Padron peppers are one of my favorite savory summer treats. They're bite-sized, full of flavor, and easy to cook. They aren't sweet like bell peppers, and, though they resemble spicy peppers, they're not.
At least, most of them aren't. A friend calls them "roulette peppers" because they say that one pepper out of every ten is hot. I've found that this varies from batch to batch, probably based on their growing conditions. Lately we've been finding baskets that have no heat whatsoever, whereas peppers from a different farm seem to be mostly (unbearably) spicy. Being the wimp that I am, I go out of my way to get the mild ones, but Jay likes living on the edge with the spicy surprises.
Either way, padrons need nothing more than a quick saute in olive oil until blistered and beginning to collapse, then a sprinkle of salt, and voilà. You can just eat them like popcorn for a simply stunning appetizer.
I can't quite explain what I find so thoroughly addicting about these peppers, but I do know I'm not the only one who goes absolutely bonkers for them.
Yes, our cat is inexplicably obsessed with padron peppers. I guess it runs in the family.
When we're feeling virtuous, we'll make a meal of a big bowl of cooked padrons and one of Jay's masterpiece salads. But for something more substantial, I've been adding them to warm tortillas piled high with taco fixings.
I up the goo factor with soft goat cheese, slices of ripe avocado, and cilantro lime crema. Diced tomatoes add color, sweetness and acidity. Sprinkling the diced tomatoes with salt and giving them a quick drain keeps the tacos from becoming soggy from their juices.
Slices of sweet red onion add crunch and a bit of heat. I've been in love with smoked salt lately (why have I only just discovered it?!), and here it adds depth and dimension for us deprived, grill-less city slickers with only a 1-square-foot fire escape's worth of outdoor space.
That is to say, should you be so lucky to roast your padrons over an open flame, you'll get a nice smokiness that way. If not, be like me and fake it with smoky salt. Even with all of those fixings, the flavor of the peppers still comes through.
Jay swears that these are his favorite tacos, ever. At least we agree on that.
Padron Pepper and Goat Cheese Tacos with Smoked Salt and Cilantro Lime Crema
Look for padron peppers at farmer's markets or fancy foodie stores throughout the late summer. If you're sensitive to spice, fry up a batch on their own first to test them out. Peppers from the same farm tend to have the same ratio of hot to mild peppers. If you get a hot one, you can spit it out; but if it's in your taco, you'll be stuck eating it.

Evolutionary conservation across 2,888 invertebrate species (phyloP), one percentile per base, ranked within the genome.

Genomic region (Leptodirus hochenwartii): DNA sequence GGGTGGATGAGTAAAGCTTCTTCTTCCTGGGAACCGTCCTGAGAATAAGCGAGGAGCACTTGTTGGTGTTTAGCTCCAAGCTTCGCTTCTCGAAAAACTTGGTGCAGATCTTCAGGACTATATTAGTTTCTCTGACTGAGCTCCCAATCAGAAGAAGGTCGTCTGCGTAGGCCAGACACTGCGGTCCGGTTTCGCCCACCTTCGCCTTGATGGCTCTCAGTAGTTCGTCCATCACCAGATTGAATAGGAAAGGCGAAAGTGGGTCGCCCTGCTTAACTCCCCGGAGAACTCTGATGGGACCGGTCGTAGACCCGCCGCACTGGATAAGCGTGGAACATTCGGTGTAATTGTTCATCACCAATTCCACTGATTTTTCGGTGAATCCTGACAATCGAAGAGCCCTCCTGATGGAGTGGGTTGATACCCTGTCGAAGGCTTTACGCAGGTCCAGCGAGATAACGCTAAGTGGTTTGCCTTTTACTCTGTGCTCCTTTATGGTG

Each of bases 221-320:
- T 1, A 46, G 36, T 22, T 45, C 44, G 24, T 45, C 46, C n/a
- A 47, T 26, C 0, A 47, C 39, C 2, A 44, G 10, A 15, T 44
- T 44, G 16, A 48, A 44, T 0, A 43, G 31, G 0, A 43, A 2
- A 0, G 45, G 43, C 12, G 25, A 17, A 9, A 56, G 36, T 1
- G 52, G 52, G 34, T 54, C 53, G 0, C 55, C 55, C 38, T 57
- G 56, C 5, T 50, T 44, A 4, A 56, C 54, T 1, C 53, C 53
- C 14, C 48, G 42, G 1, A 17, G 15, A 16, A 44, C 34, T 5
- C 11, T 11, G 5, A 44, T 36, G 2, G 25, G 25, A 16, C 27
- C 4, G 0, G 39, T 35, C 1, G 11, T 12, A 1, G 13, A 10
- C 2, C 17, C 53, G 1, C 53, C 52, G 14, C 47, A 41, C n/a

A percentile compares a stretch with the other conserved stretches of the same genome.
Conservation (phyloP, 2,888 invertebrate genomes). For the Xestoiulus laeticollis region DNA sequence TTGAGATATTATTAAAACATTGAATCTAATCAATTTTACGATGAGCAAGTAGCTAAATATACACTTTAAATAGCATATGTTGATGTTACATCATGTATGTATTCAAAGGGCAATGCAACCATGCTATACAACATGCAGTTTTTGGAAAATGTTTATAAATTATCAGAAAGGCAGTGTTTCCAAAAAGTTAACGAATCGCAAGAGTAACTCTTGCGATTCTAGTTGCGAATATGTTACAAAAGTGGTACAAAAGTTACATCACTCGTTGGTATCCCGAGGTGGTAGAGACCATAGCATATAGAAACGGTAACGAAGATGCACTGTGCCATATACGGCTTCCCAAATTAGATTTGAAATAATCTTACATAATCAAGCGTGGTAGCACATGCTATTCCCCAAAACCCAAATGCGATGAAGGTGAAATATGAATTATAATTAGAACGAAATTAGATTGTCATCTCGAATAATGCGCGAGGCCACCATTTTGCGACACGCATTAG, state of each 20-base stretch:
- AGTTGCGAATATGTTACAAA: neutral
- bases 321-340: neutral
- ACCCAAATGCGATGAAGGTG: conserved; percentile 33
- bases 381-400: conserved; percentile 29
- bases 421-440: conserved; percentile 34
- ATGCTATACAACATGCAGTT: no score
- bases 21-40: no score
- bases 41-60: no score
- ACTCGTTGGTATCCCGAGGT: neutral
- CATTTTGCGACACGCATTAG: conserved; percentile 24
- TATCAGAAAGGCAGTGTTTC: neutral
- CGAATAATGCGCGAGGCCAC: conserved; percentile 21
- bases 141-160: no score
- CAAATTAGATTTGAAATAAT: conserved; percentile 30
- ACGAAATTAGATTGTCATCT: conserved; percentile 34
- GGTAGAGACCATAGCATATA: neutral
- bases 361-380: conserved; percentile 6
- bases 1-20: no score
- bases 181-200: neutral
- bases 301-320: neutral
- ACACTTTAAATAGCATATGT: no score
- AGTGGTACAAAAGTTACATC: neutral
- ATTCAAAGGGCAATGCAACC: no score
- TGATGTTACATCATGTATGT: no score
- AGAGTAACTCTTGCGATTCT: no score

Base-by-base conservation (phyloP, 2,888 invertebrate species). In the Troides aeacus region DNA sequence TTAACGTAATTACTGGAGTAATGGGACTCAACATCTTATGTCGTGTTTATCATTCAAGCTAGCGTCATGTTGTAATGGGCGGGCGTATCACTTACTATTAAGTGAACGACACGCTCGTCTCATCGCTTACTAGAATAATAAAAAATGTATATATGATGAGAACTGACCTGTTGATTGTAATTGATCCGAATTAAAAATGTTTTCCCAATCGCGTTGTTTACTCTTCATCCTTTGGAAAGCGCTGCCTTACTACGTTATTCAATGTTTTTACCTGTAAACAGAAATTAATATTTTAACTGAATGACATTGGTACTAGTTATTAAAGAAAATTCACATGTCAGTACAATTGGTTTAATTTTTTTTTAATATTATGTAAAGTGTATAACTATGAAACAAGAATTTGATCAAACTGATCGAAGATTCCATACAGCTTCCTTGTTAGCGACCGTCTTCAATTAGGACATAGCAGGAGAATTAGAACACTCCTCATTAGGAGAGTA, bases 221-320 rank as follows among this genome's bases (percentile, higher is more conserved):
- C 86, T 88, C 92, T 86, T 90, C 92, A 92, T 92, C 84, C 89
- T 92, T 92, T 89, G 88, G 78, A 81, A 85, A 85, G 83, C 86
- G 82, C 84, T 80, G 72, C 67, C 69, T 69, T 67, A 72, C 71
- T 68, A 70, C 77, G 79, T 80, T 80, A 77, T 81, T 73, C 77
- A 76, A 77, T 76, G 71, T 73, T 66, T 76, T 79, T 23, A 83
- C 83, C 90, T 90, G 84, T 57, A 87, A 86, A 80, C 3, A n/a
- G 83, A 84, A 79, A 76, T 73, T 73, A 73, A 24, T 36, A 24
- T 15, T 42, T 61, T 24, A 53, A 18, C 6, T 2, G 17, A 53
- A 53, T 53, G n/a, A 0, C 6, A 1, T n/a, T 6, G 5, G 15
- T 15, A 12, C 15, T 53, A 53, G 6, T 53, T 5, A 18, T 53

Have all your other ingredients ready before frying the peppers so that they stay warm; they only take a few minutes to cook. For the tomatoes, I like to use one dry-farmed red, and one heirloom yellow; you may not need to use all the tomatoes. Be sure to drink the delicious juice they let off. It pays to seek out good corn tortillas; I like the corn-wheat hybrids for their pliable texture.
Makes four 6" tacos, 2 servings
2 small tomatoes
salt, as needed
1/3 cup sour cream
2-3 tablespoons finely chopped cilantro, plus a few leaves for garnish
juice of half a lime
1 tablespoon olive oil
1 pint basket padron peppers
a few pinches of smoked sea salt
4 (6-inch) corn tortillas (or a corn/wheat blend)
2 ounces fresh goat cheese, crumbled (about 1/2 cup)
1 medium-sized ripe avocado, halved, pitted, and sliced
several paper-thin slivers from a red onion
Dice the tomatoes, sprinkle with a pinch of salt, and let drain in a sieve while you get on with the recipe.
In a small bowl, stir together the sour cream, cilantro, lime juice, and a big pinch of salt. Taste, adding more lime or salt if you like. Set aside, or cover and chill for up to a day or two.
Use a pair of scissors to cut the stems off the peppers (their crowns are edible). Rinse the peppers and drain them well. Heat 1 tablespoon olive oil in a 10" cast iron skillet set over a medium flame until it shimmers. Add the peppers and cook, tossing occasionally, until blistered all over and blackened in places, about 5 minutes. They will pop and spit; lower the temperature if things are getting too crazy. Sprinkle with a few pinches of the smoked salt.
In another skillet, warm the tortillas on both sides until soft and pliable. Place the tortillas on a couple of plates, and build the tacos. I like the following order:
cilantro lime crema
Top with a sprinkle of smoked salt and a few cilantro leaves. Serve immediately, with lime wedges for squeezing over the tops.